When, in summer 2001, War Resisters' International decided to highlight the situation in Israel and Palestine for this year's Prisoners for Peace, there was no 11 September, no "war on terrorism". There was "just" a completely stuck peace process, and increasing violence: from both the occupying Israeli forces, and in the Palestinian response to this occupation. And there was a slowly growing movement of conscientious objectors in Israel. More than enough reasons for a Prisoners for Peace focus.
All this became even more important after 11 September. As Andrew Rigby points out below, the Israeli-Palestinian conflict lies at the heart of the present "war on terrorism". It is because of this that the US administration made some minor attempts to "unstick" the peace process, in order to form a broad coalition for their war. And it is because of this that we never questioned our decision to highlight this region after 11 September.
While Sergeiy Sandler from the Israeli organisation New Profile looks at the struggle of Israeli COs, and at their political relevance in a highly militarised society, Marwan Darweish criticises the Palestinian Authority for turning a grassroots intifada into a low-level war. This violence might suit those in power on both sides, but it certainly disempowers those struggling for nonviolence and a solution based on dialogue.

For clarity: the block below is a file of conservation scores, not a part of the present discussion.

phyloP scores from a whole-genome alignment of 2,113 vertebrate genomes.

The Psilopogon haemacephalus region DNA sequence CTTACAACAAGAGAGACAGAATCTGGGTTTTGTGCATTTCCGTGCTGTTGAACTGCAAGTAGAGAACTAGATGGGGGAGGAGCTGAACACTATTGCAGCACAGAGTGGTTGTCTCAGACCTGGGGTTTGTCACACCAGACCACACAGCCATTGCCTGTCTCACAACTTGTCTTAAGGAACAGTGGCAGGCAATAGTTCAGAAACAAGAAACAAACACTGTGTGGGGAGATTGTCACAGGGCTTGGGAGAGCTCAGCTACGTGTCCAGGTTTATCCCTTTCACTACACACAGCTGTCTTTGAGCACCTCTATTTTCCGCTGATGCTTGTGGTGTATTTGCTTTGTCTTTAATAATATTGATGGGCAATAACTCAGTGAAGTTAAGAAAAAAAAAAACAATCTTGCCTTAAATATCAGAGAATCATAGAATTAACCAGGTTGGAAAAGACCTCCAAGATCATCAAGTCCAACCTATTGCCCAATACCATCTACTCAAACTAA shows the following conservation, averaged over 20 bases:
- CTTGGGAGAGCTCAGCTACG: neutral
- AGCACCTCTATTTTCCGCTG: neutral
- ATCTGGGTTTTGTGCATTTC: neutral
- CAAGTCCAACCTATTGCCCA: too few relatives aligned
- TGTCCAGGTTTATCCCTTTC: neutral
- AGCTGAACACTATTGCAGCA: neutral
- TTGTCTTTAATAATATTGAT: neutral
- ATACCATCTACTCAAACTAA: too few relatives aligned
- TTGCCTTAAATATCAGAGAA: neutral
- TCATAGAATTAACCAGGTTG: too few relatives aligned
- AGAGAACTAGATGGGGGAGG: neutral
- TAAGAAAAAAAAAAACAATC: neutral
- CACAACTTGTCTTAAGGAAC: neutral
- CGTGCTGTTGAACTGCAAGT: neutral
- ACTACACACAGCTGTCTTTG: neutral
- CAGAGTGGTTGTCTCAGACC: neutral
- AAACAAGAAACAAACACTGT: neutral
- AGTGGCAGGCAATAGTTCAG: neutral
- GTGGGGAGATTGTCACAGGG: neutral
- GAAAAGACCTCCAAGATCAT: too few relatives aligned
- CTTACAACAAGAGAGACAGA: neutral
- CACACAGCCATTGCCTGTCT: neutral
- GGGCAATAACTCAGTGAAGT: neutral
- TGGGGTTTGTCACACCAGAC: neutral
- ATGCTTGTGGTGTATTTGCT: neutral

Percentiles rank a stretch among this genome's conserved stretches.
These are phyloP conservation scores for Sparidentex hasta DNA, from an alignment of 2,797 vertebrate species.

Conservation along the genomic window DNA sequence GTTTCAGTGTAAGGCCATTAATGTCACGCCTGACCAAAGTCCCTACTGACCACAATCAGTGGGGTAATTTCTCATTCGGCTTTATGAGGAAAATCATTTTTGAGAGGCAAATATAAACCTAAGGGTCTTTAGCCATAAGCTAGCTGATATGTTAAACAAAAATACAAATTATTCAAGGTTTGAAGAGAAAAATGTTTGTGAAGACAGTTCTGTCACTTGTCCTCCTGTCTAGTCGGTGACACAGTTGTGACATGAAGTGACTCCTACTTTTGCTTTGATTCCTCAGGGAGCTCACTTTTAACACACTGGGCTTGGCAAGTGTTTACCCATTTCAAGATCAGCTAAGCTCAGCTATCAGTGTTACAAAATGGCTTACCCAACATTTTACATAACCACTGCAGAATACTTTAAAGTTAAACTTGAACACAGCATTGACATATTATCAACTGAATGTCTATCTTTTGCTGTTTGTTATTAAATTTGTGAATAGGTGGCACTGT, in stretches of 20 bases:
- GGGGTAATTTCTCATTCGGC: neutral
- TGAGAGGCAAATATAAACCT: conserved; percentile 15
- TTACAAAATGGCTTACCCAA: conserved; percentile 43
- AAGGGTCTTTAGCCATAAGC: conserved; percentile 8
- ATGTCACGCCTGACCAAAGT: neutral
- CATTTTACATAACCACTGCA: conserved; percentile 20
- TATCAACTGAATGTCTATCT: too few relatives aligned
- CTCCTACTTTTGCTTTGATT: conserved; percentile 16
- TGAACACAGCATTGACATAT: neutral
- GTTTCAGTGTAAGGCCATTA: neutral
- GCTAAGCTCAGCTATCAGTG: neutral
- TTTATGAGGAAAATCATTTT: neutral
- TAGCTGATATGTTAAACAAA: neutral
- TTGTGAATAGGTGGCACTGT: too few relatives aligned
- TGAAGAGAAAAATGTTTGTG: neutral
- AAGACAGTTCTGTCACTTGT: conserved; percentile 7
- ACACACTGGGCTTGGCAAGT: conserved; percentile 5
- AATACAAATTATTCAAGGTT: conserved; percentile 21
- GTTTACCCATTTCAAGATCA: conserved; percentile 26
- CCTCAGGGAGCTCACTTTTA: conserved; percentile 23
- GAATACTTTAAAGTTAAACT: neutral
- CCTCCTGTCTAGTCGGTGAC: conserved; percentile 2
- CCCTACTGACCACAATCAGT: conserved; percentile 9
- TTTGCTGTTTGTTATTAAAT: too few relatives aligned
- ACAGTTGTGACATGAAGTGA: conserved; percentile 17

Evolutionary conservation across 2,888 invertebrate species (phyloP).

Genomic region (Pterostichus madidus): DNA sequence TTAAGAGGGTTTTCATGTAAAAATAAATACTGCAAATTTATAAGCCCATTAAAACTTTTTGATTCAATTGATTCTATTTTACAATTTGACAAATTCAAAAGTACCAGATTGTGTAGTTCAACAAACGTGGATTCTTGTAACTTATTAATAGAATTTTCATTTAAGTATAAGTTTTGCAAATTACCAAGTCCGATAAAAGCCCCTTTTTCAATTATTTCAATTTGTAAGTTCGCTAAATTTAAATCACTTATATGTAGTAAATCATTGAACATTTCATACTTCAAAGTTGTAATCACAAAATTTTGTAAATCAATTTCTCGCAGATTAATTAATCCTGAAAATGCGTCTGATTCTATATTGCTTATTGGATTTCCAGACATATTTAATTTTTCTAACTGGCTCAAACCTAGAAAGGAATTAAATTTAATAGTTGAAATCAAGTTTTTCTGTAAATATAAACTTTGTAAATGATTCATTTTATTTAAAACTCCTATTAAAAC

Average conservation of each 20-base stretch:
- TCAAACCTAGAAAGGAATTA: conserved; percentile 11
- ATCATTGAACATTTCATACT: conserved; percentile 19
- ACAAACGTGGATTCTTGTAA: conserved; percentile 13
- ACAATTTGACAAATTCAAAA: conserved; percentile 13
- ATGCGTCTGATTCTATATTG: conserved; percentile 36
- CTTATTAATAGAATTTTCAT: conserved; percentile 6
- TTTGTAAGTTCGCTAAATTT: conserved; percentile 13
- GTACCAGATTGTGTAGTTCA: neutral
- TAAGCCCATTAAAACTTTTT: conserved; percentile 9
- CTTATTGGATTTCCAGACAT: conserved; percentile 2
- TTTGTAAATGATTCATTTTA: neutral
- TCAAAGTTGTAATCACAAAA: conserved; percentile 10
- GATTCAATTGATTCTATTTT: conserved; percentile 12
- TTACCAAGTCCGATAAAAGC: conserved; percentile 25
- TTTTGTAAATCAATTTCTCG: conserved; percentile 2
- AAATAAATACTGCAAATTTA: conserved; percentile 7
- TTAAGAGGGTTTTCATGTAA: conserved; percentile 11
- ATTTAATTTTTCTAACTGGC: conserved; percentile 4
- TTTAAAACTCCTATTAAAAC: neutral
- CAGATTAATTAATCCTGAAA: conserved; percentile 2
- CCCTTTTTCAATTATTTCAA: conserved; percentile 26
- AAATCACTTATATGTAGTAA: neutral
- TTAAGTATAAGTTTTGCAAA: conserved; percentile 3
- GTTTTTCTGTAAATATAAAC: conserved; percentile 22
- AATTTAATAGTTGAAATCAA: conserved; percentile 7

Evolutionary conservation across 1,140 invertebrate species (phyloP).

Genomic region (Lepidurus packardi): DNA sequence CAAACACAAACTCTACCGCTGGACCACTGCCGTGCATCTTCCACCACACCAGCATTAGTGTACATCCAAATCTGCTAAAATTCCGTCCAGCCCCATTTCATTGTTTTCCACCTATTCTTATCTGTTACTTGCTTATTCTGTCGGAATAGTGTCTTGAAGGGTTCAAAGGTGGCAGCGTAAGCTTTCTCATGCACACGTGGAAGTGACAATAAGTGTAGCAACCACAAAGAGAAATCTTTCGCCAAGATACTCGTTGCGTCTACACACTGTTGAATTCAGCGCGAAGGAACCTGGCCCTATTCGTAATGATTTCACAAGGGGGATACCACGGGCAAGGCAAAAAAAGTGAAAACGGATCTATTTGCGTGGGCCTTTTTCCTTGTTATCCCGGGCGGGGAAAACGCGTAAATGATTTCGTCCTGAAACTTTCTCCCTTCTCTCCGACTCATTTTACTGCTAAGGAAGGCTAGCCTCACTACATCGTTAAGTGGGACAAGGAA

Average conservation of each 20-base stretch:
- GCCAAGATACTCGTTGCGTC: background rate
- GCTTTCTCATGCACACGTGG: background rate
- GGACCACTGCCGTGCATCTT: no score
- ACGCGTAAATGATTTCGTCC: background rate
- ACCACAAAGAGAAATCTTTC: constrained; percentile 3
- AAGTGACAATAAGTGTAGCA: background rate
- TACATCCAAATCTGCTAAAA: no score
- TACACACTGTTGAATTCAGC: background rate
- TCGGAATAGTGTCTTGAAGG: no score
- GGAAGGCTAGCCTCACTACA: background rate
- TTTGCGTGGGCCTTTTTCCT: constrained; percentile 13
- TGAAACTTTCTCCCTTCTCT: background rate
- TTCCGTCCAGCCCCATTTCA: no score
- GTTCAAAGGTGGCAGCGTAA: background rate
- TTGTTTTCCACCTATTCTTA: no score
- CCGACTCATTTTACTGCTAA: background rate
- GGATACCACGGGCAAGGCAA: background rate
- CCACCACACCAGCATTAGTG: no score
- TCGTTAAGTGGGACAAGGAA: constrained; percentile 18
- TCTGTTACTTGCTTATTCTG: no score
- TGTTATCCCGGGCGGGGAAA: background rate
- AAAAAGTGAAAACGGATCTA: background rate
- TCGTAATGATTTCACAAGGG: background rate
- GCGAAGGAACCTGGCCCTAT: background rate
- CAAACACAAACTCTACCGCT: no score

Although our focus this year is on Israel-Palestine, we don't forget the many Prisoners for Peace all over the world. Our Honour Roll is certainly far from being complete, but all of those on the list - and many others - deserve our solidarity and support.
Andreas Speck works at the international office of the War Resisters' International.